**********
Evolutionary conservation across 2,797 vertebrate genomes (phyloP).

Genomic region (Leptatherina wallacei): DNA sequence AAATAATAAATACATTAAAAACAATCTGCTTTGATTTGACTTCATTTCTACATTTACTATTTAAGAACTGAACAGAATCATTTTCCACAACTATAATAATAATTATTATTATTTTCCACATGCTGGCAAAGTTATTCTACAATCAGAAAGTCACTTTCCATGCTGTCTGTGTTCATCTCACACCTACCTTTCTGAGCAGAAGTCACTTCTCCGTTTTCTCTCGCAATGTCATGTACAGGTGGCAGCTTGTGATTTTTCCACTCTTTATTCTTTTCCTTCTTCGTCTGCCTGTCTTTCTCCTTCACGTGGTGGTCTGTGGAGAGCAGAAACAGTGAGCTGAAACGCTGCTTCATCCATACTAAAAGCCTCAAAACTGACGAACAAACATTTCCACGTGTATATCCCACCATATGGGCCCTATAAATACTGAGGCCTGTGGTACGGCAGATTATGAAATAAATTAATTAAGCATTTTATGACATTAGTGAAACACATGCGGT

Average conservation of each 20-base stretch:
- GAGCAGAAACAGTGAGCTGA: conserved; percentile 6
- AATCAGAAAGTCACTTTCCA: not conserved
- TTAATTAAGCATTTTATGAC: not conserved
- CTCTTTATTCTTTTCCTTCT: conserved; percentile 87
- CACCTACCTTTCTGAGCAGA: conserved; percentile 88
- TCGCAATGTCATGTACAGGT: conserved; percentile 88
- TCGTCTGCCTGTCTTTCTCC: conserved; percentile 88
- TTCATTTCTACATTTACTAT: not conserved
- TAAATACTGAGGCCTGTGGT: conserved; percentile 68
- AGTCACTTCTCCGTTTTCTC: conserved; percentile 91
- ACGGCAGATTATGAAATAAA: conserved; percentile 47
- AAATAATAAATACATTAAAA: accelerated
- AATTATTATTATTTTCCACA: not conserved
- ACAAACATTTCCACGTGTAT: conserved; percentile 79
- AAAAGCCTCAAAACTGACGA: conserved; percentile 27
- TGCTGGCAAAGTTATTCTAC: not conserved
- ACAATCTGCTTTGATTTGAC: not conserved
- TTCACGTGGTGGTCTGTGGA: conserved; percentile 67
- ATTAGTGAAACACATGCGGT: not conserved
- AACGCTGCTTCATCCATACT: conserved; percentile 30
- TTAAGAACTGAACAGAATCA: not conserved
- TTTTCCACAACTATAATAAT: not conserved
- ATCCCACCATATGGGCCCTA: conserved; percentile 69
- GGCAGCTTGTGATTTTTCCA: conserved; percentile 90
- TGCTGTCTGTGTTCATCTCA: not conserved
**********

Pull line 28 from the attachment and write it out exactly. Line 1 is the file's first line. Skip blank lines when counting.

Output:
- TGCTGTCTGTGTTCATCTCA: not conserved